Drs. Sorli and Severa both have defined roles in research that require their income be given to Billings Clinic. Dr. Fred Gunville, a pediatrician specializing in pediatric diabetes, is on the top 15 list. He, unlike Sorli and Severa, was personally paid. The educational speaking and teaching Gunville does is not a defined part of his job but Billings Clinic encourages and supports physicians in doing education outreach.
Severa, like Sorli, said when all companies begin disclosing their payments his name will appear multiple times. He and Sorli are constantly tapped for their expertise because Billings Clinic has “such a high quality team,” Severa said.
“We do exciting, exciting work for people,” he said. “This is what brings new innovations of health, new medicines, new possibilities, and new healing. Our job is to advance medicine, support our community and support research.”
He welcomes the disclosure laws and says it will not alter his approach to future research opportunities that come his way.
“We need to hold people accountable,” Severa said. “We need to know where people’s allegiances lie. We need to know why they do what they do. There are too many people ... that get into medicine for money and do things for money and that’s the exact opposite of why we’re here.”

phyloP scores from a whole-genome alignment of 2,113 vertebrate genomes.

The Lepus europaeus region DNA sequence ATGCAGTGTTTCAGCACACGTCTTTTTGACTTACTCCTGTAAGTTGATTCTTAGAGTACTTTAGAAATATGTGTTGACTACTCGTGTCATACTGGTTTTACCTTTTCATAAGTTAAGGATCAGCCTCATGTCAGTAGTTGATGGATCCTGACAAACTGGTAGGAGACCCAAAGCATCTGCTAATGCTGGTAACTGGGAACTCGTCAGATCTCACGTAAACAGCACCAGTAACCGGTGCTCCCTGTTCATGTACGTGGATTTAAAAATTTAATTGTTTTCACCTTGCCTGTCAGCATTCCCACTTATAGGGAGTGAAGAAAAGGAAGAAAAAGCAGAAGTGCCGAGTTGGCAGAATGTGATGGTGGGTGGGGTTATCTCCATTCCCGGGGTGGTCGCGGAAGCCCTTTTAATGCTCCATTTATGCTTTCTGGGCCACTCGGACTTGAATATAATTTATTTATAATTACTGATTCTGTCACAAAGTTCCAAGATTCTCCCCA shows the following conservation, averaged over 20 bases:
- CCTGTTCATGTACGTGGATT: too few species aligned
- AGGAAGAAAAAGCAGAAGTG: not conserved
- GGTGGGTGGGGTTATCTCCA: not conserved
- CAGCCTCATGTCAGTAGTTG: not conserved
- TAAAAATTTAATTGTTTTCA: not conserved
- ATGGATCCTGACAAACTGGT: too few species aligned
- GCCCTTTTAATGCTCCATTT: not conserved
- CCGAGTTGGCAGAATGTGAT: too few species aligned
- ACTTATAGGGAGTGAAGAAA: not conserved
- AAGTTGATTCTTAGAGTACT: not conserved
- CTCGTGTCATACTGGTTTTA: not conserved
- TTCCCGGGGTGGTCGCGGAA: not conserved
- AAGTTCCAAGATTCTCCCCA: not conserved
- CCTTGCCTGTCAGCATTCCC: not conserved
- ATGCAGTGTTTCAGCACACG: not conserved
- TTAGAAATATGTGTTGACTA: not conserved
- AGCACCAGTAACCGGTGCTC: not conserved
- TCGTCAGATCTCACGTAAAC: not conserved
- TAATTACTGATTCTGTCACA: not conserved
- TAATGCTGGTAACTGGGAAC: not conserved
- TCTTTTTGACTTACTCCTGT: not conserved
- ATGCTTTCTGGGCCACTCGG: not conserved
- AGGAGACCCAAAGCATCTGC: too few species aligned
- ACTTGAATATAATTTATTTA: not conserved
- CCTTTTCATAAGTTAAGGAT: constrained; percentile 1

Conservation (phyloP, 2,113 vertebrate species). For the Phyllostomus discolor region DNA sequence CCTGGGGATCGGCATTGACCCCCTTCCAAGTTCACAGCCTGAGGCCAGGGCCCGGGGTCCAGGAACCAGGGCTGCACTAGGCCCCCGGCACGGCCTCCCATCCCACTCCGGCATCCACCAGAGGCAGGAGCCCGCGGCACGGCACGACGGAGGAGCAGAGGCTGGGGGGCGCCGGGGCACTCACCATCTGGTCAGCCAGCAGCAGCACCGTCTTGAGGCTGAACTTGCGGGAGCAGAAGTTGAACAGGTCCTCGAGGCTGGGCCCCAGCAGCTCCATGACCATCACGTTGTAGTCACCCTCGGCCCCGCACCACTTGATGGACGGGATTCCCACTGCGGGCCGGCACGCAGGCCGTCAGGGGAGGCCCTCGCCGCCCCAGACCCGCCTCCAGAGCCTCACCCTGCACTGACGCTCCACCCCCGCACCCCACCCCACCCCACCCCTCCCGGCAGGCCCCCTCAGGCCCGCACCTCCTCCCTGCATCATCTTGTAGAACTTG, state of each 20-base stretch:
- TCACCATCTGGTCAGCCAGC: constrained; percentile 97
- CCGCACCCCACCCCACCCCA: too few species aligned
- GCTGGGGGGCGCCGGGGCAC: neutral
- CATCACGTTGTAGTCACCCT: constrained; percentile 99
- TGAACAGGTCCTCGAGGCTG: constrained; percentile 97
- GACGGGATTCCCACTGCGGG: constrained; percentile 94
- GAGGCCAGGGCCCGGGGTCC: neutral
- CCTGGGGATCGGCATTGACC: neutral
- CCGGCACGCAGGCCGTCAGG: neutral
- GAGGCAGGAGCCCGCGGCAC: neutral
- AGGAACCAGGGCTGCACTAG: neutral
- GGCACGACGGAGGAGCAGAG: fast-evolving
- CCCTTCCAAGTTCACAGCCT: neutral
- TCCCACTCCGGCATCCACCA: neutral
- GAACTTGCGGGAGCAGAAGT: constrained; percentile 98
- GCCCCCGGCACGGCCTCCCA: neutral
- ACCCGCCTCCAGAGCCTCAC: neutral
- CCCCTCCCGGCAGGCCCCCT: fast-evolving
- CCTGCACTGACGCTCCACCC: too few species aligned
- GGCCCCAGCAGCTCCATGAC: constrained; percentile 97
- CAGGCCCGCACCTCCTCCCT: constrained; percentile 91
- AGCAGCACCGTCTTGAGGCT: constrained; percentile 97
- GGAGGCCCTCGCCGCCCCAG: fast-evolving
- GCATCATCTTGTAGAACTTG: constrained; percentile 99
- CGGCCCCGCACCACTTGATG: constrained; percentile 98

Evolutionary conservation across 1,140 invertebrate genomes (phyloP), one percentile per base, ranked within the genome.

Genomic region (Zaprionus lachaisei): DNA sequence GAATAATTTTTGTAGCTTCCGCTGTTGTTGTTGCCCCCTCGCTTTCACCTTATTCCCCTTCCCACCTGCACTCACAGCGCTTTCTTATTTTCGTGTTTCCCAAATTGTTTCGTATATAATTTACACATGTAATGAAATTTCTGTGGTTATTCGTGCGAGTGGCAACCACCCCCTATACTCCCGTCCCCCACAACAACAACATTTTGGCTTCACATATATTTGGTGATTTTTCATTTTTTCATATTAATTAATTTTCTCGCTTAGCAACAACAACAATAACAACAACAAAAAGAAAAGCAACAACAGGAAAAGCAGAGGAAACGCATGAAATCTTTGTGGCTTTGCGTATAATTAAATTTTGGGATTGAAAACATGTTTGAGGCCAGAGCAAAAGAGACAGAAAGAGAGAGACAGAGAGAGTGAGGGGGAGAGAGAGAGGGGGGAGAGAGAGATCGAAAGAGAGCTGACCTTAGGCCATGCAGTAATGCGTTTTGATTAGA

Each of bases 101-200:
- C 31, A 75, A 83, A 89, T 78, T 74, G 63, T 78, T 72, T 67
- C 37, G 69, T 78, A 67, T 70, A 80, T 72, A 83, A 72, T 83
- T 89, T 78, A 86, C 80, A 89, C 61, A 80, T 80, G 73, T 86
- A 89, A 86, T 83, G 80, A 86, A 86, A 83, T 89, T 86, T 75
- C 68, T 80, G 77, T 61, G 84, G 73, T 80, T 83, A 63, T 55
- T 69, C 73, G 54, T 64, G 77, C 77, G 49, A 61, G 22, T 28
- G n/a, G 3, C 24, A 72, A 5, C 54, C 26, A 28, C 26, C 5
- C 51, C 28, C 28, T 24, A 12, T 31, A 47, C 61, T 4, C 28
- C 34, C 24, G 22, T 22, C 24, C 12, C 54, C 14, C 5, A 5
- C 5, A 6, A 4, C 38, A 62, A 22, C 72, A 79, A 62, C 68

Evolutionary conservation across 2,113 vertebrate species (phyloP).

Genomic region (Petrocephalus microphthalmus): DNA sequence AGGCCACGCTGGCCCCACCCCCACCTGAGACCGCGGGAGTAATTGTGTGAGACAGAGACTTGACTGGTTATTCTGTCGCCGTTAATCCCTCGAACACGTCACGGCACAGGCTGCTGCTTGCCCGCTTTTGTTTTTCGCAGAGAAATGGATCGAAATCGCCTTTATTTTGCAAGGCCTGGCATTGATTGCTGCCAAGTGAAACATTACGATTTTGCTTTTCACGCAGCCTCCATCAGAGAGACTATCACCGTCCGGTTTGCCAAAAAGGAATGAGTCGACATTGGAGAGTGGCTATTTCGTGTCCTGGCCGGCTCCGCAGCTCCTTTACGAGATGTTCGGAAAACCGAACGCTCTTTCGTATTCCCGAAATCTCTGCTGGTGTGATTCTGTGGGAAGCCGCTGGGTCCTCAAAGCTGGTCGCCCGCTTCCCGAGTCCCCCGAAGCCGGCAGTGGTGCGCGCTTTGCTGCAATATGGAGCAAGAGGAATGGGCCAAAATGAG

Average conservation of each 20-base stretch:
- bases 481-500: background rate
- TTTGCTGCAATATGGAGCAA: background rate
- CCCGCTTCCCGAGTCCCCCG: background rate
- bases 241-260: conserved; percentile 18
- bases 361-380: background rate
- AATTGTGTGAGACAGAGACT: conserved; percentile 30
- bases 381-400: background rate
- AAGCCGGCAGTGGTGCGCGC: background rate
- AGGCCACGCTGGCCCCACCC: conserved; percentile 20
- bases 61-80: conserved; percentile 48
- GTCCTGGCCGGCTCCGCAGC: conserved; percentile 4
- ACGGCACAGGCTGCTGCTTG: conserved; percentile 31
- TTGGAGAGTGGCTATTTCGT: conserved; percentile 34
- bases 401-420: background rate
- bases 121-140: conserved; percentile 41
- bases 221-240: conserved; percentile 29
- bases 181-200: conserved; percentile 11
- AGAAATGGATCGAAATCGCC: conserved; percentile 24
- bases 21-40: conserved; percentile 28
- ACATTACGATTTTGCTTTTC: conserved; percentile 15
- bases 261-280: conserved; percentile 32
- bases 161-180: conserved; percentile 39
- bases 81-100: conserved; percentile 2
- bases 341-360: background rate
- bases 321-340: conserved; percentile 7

Gunville personally accepted more than $15,000 from Eli Lilly for speaking between 2009-2011. He used time off to travel and speak to health care professionals in Bozeman, Helena, Butte and Miles City.
The pharmaceutical companies tap him because they want experienced providers in a specific area of expertise and have used their particular products, he said. Gunville said he has come to the attention of the corporations through pharmaceutical representatives.
Still, Gunville said he feels no obligation to push their products. There are times, he said, he couldn’t even if he wanted to.
“Insurance companies dictate which pharmaceutical (drugs) we use,” Gunville said. “If I see a new patient with diabetes, their insurance company tells me which (drugs) I can use. In a lot of ways it’s quite sad because sometimes I can’t use the (drugs) that I want to and may have to use something that is secondary.”
Gunville said he puts in exhausting days traveling the state, often starting his days before dawn and not winding down until 11 p.m., to educate others in pediatric diabetes. He said he would not do it if he weren’t paid.
“I feel good about what I do because all of what I do is to educate,” Gunville said. “These people a lot of times are not going to be educated in their community unless someone goes in and provides that education.”